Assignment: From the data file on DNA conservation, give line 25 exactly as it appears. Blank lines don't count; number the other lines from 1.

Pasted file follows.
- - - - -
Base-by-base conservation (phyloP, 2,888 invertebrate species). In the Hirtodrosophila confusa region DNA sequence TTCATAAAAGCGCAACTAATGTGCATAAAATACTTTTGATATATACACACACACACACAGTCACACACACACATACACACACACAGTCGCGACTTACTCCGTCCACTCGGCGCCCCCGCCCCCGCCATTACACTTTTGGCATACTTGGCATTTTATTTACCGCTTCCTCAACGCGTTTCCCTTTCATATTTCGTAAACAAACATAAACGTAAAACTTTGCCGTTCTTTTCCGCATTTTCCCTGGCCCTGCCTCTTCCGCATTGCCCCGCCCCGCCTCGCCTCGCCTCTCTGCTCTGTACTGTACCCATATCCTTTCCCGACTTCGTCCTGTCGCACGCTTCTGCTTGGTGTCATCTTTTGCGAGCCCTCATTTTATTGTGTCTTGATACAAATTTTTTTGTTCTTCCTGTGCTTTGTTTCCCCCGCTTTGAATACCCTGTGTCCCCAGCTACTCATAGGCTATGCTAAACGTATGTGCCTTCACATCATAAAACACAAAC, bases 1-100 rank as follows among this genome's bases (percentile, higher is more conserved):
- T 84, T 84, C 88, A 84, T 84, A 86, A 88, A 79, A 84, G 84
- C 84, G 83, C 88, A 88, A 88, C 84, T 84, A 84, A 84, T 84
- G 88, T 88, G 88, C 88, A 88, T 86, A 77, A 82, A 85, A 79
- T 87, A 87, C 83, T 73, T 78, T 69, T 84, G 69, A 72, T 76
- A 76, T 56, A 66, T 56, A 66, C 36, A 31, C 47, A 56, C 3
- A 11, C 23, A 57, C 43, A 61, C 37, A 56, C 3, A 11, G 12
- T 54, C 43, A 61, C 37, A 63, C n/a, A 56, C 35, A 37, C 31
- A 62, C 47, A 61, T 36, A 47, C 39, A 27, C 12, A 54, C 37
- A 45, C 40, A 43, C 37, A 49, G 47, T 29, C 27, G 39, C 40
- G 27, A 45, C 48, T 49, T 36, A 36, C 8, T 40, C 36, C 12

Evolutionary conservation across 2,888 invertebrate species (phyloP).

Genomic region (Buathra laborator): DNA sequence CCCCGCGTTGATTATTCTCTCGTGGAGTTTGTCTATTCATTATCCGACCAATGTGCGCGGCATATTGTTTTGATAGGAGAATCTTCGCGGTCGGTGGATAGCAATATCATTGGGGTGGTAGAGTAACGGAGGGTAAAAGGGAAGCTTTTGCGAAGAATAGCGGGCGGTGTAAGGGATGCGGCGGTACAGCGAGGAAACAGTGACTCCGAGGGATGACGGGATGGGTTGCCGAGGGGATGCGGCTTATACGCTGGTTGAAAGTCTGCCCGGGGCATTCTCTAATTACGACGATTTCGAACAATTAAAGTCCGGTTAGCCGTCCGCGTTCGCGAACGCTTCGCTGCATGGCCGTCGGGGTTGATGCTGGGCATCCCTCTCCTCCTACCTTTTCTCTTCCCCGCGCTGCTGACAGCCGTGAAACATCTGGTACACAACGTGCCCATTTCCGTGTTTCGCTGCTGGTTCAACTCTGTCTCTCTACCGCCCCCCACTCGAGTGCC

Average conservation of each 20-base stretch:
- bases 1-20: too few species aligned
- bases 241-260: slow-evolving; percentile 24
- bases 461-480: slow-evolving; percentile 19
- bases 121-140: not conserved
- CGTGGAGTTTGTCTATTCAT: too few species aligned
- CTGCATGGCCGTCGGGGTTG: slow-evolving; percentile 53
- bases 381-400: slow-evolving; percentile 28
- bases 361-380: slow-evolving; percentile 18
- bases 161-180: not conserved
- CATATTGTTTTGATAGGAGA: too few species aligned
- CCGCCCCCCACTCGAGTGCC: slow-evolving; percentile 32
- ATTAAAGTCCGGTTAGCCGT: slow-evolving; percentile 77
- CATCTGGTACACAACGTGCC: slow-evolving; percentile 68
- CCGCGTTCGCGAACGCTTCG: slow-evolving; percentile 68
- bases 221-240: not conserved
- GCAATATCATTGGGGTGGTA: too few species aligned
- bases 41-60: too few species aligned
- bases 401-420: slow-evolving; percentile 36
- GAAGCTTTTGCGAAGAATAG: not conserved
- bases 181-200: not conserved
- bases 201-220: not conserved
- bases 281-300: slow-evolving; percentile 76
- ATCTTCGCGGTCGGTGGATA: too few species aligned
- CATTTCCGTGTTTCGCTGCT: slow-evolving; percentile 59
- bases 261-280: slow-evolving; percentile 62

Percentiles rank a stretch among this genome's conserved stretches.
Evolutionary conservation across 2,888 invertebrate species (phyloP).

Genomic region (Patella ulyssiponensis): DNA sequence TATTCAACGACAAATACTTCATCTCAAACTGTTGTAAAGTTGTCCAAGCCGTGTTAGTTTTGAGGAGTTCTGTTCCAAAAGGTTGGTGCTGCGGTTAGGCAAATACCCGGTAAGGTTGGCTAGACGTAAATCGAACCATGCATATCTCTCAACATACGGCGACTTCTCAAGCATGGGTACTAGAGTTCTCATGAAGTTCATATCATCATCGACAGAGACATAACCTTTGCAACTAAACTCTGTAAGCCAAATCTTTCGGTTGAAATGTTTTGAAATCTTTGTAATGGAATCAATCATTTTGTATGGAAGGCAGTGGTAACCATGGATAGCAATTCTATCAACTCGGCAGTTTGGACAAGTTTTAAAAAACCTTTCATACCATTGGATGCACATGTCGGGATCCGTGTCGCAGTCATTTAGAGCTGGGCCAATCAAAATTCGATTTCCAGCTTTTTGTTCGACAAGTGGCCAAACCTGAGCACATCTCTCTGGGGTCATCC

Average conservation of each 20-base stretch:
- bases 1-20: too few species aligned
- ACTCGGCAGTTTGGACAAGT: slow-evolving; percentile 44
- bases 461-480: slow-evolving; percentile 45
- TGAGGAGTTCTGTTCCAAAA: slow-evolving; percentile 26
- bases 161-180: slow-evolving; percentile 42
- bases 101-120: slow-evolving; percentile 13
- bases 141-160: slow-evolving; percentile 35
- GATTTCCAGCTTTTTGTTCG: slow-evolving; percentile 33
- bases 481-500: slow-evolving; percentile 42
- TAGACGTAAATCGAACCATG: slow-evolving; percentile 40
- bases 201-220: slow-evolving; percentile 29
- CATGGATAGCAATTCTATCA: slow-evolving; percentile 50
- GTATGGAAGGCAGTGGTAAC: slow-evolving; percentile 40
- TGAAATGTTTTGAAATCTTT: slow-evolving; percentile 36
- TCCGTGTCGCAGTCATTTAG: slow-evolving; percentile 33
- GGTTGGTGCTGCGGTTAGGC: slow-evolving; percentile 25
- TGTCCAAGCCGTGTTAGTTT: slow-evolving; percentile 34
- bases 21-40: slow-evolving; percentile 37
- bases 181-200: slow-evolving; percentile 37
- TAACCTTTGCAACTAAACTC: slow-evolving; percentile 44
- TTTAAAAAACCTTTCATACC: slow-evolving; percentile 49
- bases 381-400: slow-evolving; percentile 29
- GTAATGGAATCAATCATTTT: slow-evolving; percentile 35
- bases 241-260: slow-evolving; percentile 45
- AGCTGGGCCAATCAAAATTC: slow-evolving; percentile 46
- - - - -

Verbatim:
- CCGCCCCCCACTCGAGTGCC: slow-evolving; percentile 32